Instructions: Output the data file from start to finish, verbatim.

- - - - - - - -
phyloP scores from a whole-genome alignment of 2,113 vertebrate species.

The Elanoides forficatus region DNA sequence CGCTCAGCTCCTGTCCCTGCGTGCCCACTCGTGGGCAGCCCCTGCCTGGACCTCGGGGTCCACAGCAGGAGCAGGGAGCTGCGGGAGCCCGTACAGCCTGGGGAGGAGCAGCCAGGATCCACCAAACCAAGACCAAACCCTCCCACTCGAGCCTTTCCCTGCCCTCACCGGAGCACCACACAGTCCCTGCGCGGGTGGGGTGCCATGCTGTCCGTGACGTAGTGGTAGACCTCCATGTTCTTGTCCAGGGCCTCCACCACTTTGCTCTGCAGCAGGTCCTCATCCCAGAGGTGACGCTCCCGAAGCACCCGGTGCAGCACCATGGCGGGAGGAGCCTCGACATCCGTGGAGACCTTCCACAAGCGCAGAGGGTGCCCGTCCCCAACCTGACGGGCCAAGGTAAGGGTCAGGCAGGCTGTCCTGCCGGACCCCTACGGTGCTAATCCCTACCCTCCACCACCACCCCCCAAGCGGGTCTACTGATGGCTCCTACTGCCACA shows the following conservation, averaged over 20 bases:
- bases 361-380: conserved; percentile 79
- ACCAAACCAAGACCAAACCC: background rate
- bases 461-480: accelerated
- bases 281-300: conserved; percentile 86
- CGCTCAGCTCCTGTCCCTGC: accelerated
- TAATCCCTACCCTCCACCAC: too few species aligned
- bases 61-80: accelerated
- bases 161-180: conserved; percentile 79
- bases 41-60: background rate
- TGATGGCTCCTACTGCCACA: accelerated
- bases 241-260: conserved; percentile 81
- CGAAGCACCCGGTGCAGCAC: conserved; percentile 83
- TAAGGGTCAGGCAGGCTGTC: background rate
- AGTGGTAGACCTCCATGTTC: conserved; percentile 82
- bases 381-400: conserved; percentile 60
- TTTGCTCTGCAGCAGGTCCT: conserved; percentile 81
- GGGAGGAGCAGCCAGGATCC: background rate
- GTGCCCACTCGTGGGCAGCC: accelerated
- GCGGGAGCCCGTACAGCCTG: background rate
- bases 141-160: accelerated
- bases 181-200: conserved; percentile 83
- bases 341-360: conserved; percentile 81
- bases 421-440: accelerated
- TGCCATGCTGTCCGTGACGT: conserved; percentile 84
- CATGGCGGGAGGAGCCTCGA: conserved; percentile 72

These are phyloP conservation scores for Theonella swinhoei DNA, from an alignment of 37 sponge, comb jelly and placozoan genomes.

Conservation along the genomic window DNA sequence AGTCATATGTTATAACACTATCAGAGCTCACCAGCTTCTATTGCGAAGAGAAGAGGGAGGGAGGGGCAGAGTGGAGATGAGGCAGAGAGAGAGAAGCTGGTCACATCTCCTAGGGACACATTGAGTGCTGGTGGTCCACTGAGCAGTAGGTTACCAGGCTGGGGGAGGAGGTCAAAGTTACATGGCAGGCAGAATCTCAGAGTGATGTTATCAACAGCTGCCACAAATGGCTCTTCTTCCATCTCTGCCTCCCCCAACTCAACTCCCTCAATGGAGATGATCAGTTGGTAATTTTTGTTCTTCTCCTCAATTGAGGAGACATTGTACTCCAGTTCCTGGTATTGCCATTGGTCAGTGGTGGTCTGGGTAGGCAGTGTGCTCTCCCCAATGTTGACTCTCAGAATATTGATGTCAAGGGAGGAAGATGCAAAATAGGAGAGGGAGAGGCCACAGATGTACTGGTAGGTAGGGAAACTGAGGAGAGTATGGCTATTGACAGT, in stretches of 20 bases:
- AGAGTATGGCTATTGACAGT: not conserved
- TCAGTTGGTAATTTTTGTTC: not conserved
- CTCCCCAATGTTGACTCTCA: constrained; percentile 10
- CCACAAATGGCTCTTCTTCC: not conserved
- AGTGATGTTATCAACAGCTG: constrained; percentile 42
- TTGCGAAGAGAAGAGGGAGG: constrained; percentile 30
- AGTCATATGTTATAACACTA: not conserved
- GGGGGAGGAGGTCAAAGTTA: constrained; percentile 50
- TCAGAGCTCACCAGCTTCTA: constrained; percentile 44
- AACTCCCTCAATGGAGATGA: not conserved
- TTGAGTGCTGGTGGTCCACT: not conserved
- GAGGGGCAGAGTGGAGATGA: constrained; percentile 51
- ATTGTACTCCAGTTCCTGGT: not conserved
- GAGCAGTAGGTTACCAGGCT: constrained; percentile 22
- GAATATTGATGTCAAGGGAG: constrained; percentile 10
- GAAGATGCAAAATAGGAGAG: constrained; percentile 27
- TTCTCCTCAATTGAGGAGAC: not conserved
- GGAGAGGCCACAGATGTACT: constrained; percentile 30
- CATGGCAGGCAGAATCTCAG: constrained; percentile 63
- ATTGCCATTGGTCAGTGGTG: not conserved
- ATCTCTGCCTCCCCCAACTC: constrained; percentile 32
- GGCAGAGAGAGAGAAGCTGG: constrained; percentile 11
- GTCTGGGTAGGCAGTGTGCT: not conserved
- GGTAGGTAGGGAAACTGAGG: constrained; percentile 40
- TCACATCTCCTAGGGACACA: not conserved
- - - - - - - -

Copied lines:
phyloP scores from a whole-genome alignment of 2,113 vertebrate species.

The Elanoides forficatus region DNA sequence CGCTCAGCTCCTGTCCCTGCGTGCCCACTCGTGGGCAGCCCCTGCCTGGACCTCGGGGTCCACAGCAGGAGCAGGGAGCTGCGGGAGCCCGTACAGCCTGGGGAGGAGCAGCCAGGATCCACCAAACCAAGACCAAACCCTCCCACTCGAGCCTTTCCCTGCCCTCACCGGAGCACCACACAGTCCCTGCGCGGGTGGGGTGCCATGCTGTCCGTGACGTAGTGGTAGACCTCCATGTTCTTGTCCAGGGCCTCCACCACTTTGCTCTGCAGCAGGTCCTCATCCCAGAGGTGACGCTCCCGAAGCACCCGGTGCAGCACCATGGCGGGAGGAGCCTCGACATCCGTGGAGACCTTCCACAAGCGCAGAGGGTGCCCGTCCCCAACCTGACGGGCCAAGGTAAGGGTCAGGCAGGCTGTCCTGCCGGACCCCTACGGTGCTAATCCCTACCCTCCACCACCACCCCCCAAGCGGGTCTACTGATGGCTCCTACTGCCACA shows the following conservation, averaged over 20 bases:
- bases 361-380: conserved; percentile 79
- ACCAAACCAAGACCAAACCC: background rate
- bases 461-480: accelerated
- bases 281-300: conserved; percentile 86
- CGCTCAGCTCCTGTCCCTGC: accelerated
- TAATCCCTACCCTCCACCAC: too few species aligned
- bases 61-80: accelerated
- bases 161-180: conserved; percentile 79
- bases 41-60: background rate
- TGATGGCTCCTACTGCCACA: accelerated
- bases 241-260: conserved; percentile 81
- CGAAGCACCCGGTGCAGCAC: conserved; percentile 83
- TAAGGGTCAGGCAGGCTGTC: background rate
- AGTGGTAGACCTCCATGTTC: conserved; percentile 82
- bases 381-400: conserved; percentile 60
- TTTGCTCTGCAGCAGGTCCT: conserved; percentile 81
- GGGAGGAGCAGCCAGGATCC: background rate
- GTGCCCACTCGTGGGCAGCC: accelerated
- GCGGGAGCCCGTACAGCCTG: background rate
- bases 141-160: accelerated
- bases 181-200: conserved; percentile 83
- bases 341-360: conserved; percentile 81
- bases 421-440: accelerated
- TGCCATGCTGTCCGTGACGT: conserved; percentile 84
- CATGGCGGGAGGAGCCTCGA: conserved; percentile 72

These are phyloP conservation scores for Theonella swinhoei DNA, from an alignment of 37 sponge, comb jelly and placozoan genomes.

Conservation along the genomic window DNA sequence AGTCATATGTTATAACACTATCAGAGCTCACCAGCTTCTATTGCGAAGAGAAGAGGGAGGGAGGGGCAGAGTGGAGATGAGGCAGAGAGAGAGAAGCTGGTCACATCTCCTAGGGACACATTGAGTGCTGGTGGTCCACTGAGCAGTAGGTTACCAGGCTGGGGGAGGAGGTCAAAGTTACATGGCAGGCAGAATCTCAGAGTGATGTTATCAACAGCTGCCACAAATGGCTCTTCTTCCATCTCTGCCTCCCCCAACTCAACTCCCTCAATGGAGATGATCAGTTGGTAATTTTTGTTCTTCTCCTCAATTGAGGAGACATTGTACTCCAGTTCCTGGTATTGCCATTGGTCAGTGGTGGTCTGGGTAGGCAGTGTGCTCTCCCCAATGTTGACTCTCAGAATATTGATGTCAAGGGAGGAAGATGCAAAATAGGAGAGGGAGAGGCCACAGATGTACTGGTAGGTAGGGAAACTGAGGAGAGTATGGCTATTGACAGT, in stretches of 20 bases:
- AGAGTATGGCTATTGACAGT: not conserved
- TCAGTTGGTAATTTTTGTTC: not conserved
- CTCCCCAATGTTGACTCTCA: constrained; percentile 10
- CCACAAATGGCTCTTCTTCC: not conserved
- AGTGATGTTATCAACAGCTG: constrained; percentile 42
- TTGCGAAGAGAAGAGGGAGG: constrained; percentile 30
- AGTCATATGTTATAACACTA: not conserved
- GGGGGAGGAGGTCAAAGTTA: constrained; percentile 50
- TCAGAGCTCACCAGCTTCTA: constrained; percentile 44
- AACTCCCTCAATGGAGATGA: not conserved
- TTGAGTGCTGGTGGTCCACT: not conserved
- GAGGGGCAGAGTGGAGATGA: constrained; percentile 51
- ATTGTACTCCAGTTCCTGGT: not conserved
- GAGCAGTAGGTTACCAGGCT: constrained; percentile 22
- GAATATTGATGTCAAGGGAG: constrained; percentile 10
- GAAGATGCAAAATAGGAGAG: constrained; percentile 27
- TTCTCCTCAATTGAGGAGAC: not conserved
- GGAGAGGCCACAGATGTACT: constrained; percentile 30
- CATGGCAGGCAGAATCTCAG: constrained; percentile 63
- ATTGCCATTGGTCAGTGGTG: not conserved
- ATCTCTGCCTCCCCCAACTC: constrained; percentile 32
- GGCAGAGAGAGAGAAGCTGG: constrained; percentile 11
- GTCTGGGTAGGCAGTGTGCT: not conserved
- GGTAGGTAGGGAAACTGAGG: constrained; percentile 40
- TCACATCTCCTAGGGACACA: not conserved